A Generalization of Theory on the Evolution of Modifier Genes

Lee Altenberg

Ph.D. Dissertation, Department of Biological Sciences, Stanford University. 1984.

Thesis advisor: Professor Marcus W. Feldman

Thesis Committee: Professor Luigi L. Cavalli-Sforza, Professor Jonathan Roughgarden, Professor Uri Liberman

DAI VOL. 46-01B Page 52, 247 Pages, University Microfilms International, Ann Arbor. Order No: AAG8506152.


In evolutionary genetics models, some features of the population are normally taken as fixed, while others evolve within this fixed background by having heritable variation. Background features include sexual reproduction, mutation, recombination, migration, etc.. In order to study the evolution of these background features, models have been examined in which they are under the control of a modifier gene. Using the approach of Feldman (1972), Karlin and McGregor (1974) sought a general theory for the evolution of modifier genes, and conjectured a "Mean Fitness Principle". It holds for several cases but fails for others. A "reduction principle" has been offered by Feldman (1980) as an alternative where recombination, migration, and mutation are found to evolve under constant selection regimes to reduced rates. Other classes of models exist where reduction is not the only outcome, and other complex behavior can occur.

This thesis developes a new approach to the problem. The central idea is that besides selection, another basic process, transformation, is occurring in deterministic population genetics models. Transformation is any process that results in offspring being of different types from their parents. This idea is formalized as transition probabilities from parent types to offpring types. Phenomena such as genetic load in populations at equilibrium, gene frequency cycling, and decreasing mean fitness, are shown to result from the presence of transformation. Modifier gene models concern the evolution of the transformations themselves.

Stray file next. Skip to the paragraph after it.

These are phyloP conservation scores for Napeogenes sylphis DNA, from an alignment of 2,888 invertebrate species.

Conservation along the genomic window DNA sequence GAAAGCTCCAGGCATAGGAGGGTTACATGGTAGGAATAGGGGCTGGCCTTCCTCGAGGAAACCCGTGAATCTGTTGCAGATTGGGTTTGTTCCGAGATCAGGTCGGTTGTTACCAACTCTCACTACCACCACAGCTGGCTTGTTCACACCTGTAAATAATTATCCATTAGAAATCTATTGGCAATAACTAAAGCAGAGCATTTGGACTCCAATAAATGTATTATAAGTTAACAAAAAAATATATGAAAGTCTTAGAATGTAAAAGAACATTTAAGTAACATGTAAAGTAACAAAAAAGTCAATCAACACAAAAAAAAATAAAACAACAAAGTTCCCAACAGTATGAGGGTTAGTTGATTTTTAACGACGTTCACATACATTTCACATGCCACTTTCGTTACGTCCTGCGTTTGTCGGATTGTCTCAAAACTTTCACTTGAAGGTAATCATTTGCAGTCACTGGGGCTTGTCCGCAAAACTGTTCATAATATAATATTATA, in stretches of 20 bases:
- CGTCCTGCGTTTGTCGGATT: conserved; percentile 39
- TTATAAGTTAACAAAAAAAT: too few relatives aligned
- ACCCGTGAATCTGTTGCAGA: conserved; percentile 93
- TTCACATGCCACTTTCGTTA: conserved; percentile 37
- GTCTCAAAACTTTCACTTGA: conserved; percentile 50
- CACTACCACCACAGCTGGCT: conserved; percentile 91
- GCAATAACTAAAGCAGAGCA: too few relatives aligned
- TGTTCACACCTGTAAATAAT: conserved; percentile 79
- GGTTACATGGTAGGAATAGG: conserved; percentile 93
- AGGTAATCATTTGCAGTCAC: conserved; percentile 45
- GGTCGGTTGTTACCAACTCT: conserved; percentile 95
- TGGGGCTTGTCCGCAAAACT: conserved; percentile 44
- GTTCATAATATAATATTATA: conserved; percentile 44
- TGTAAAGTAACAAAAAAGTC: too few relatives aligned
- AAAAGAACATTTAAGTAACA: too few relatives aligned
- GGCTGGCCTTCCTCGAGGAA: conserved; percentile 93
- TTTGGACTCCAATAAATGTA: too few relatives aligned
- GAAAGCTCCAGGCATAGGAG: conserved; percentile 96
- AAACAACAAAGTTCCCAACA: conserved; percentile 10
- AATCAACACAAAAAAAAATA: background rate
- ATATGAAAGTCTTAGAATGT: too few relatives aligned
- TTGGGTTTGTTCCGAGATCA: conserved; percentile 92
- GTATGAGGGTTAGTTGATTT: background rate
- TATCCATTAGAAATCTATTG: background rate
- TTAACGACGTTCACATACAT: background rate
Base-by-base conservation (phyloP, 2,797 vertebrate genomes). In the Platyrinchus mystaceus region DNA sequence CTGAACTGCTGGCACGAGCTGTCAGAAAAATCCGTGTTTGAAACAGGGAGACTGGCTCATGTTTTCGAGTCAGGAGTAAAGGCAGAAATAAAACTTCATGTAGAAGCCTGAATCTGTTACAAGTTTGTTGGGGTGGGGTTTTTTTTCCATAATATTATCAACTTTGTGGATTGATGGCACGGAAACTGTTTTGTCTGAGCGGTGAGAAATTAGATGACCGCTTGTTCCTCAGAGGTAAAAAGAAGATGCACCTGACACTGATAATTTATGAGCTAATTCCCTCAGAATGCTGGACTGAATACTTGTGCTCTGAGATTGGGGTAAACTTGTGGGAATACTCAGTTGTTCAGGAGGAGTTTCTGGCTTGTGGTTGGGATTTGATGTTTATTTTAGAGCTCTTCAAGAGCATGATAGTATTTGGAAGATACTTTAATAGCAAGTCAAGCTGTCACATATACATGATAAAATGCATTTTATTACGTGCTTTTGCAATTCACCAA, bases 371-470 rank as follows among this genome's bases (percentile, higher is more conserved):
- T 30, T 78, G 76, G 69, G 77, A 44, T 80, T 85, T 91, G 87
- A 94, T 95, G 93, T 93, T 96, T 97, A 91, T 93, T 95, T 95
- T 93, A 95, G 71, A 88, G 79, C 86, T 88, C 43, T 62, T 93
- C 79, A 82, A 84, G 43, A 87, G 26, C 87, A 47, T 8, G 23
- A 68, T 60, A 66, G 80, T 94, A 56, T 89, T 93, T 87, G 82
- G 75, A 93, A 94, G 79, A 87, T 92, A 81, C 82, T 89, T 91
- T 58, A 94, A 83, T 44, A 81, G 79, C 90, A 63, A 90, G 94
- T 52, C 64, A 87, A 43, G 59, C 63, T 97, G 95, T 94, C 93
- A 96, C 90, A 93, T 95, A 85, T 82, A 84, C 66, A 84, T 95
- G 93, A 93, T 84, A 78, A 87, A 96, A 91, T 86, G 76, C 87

By using a general formulation of transformations, modifiers are treated in a unified way, including modifiers of gene conversion, unequal crossing over, sexual reproduction, and cultural transmission. The reduction principle is explained, and extended (for tightly linked modifiers) to models with multiple alleles, arbitrary selection, including frequency and density dependence, and arbitrary processes being modified. A principle is offered to explain when it does not operate. The strength of selection induced on the modifier is found to range on the order of the genetic load. A general formula is shown for "viability-analogous" modifier polymorphisms, conjectured by Feldman (1980).

Finally, a new principle is offered to explain the evolution of transformations through modifier genes: rather than evolving to increase the mean fitness, modifiers that are not themselves undergoing transformation appear to evolve to decrease the genetic load.

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